Within the last two weeks, my mind has been on curiousity-powered overdrive. A permanent state of affairs for me, truth be told.
With that character attribute in place, I've posted Ten Things I Wonder About -- And Maybe You Do, Too, and Ten More Things I Wonder About- And Maybe You Do, Too. I drew from mysteries surrounding history, politics and pop culture.
Thanks for all your thought-provoking comments. Now, with curiosity still unsatiated, I'm back for more. And I've added one, making 11 additional things I am curious about:
1. What happened to the young man who faced down the tank at Tiananmen Square?- You likely remember the 1989 freedom demonstrations at Tianamen Square in Beijing, the brutal military crackdown ordered by the authorities, and the never-identified young man who stood in front of the tank. He was never seen again.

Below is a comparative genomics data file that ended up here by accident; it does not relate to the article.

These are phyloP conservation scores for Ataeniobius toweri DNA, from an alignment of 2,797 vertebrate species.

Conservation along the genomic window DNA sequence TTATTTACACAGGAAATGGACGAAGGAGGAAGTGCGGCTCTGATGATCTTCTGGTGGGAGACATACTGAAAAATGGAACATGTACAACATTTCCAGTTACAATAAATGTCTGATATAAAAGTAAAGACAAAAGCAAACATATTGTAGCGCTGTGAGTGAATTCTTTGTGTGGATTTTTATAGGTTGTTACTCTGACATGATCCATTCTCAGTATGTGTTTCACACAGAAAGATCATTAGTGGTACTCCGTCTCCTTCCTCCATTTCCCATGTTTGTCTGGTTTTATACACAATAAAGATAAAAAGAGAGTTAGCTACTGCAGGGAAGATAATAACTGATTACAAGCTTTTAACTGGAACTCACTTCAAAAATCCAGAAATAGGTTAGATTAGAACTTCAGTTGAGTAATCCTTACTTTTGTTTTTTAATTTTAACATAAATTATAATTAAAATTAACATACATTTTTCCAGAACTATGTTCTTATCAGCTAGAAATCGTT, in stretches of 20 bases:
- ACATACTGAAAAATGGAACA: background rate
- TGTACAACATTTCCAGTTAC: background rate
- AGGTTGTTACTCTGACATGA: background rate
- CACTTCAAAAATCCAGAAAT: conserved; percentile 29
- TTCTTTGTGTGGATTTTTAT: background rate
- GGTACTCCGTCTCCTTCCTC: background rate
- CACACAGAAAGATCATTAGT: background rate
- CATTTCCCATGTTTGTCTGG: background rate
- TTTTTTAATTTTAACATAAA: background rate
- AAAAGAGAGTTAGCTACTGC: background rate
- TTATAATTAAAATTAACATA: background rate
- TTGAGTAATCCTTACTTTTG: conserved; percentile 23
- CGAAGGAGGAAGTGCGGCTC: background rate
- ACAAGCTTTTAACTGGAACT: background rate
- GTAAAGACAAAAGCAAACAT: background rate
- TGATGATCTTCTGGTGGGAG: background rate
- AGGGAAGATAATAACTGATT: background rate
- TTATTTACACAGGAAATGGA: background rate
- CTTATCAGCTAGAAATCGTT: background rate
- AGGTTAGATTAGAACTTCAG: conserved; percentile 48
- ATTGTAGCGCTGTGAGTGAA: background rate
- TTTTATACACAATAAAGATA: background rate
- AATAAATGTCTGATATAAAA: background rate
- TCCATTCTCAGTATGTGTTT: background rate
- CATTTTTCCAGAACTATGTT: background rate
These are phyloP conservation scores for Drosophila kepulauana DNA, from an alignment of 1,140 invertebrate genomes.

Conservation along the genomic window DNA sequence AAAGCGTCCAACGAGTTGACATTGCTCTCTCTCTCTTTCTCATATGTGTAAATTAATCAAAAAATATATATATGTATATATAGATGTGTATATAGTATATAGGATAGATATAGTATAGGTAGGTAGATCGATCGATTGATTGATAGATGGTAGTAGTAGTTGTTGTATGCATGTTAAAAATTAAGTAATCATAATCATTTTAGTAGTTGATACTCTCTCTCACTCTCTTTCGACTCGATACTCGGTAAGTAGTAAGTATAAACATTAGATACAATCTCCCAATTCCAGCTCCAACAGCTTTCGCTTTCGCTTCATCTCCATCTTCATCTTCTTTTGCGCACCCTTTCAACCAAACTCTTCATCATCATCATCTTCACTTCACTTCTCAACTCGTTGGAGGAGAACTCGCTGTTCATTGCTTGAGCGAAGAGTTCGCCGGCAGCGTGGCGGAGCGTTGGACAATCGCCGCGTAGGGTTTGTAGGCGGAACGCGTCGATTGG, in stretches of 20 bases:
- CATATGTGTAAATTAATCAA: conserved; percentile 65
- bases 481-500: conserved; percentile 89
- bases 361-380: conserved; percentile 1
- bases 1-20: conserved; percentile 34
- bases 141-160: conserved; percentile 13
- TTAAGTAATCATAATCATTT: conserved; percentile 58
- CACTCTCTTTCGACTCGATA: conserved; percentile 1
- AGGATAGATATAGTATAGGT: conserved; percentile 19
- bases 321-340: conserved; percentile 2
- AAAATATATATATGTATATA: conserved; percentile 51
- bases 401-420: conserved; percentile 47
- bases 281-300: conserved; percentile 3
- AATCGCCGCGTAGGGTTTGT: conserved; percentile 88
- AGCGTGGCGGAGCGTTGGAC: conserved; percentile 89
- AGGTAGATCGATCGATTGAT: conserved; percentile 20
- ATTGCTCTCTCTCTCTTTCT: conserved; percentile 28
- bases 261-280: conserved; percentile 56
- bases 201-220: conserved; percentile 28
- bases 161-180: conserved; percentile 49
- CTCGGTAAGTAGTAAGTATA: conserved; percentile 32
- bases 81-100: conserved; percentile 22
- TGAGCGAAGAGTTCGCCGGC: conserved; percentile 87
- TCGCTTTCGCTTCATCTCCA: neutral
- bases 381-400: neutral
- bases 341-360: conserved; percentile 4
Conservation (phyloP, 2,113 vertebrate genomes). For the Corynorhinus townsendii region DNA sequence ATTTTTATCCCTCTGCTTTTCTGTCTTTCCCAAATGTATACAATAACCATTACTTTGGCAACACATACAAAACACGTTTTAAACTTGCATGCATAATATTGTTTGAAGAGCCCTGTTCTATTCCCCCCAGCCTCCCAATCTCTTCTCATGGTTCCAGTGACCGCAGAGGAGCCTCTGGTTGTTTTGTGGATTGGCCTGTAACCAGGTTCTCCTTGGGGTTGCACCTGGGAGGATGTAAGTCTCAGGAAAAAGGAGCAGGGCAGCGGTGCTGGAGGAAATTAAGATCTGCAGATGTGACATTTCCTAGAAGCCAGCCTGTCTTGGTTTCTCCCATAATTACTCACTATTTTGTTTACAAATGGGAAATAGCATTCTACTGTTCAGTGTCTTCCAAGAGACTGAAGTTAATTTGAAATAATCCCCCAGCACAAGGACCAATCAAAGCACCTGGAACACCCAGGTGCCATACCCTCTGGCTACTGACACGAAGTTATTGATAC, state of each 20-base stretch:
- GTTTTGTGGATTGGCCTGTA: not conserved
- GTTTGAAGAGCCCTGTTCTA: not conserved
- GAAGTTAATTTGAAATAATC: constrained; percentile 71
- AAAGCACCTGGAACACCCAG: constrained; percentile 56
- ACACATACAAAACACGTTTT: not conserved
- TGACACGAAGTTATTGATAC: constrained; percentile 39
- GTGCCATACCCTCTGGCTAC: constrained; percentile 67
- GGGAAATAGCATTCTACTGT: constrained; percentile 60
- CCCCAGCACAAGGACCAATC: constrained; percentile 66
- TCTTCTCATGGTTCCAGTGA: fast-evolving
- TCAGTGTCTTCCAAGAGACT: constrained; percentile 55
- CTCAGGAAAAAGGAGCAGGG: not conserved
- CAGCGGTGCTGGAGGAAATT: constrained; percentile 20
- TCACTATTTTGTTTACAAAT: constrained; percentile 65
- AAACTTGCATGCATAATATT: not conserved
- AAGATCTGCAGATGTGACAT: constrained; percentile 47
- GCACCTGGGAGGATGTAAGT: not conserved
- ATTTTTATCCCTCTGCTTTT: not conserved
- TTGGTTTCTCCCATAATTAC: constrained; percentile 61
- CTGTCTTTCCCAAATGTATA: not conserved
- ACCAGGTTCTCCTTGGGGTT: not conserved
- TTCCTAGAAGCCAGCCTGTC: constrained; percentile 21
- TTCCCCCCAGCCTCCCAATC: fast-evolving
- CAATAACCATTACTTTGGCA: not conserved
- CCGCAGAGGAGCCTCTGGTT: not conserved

Given that the image was seen around the world, someone was sure to have identified him. I'll spare you the graphic details, but I am afraid that not long after the authorities figured out who he was and where he lived, this brave soul ceased to walk among us. And to thwart the story ever coming out, I'd bet that his whole family was eliminated, as well.
2. Why is "health food" so expensive?- One convenient answer would be that health food suppliers, and the specialty retail outlets they've supplied for several decades, do not have the distribution, purchasing and operational efficiencies in place to support prices equivalent to mass-produced food sold in major supermarket chains. OK, I can accept that.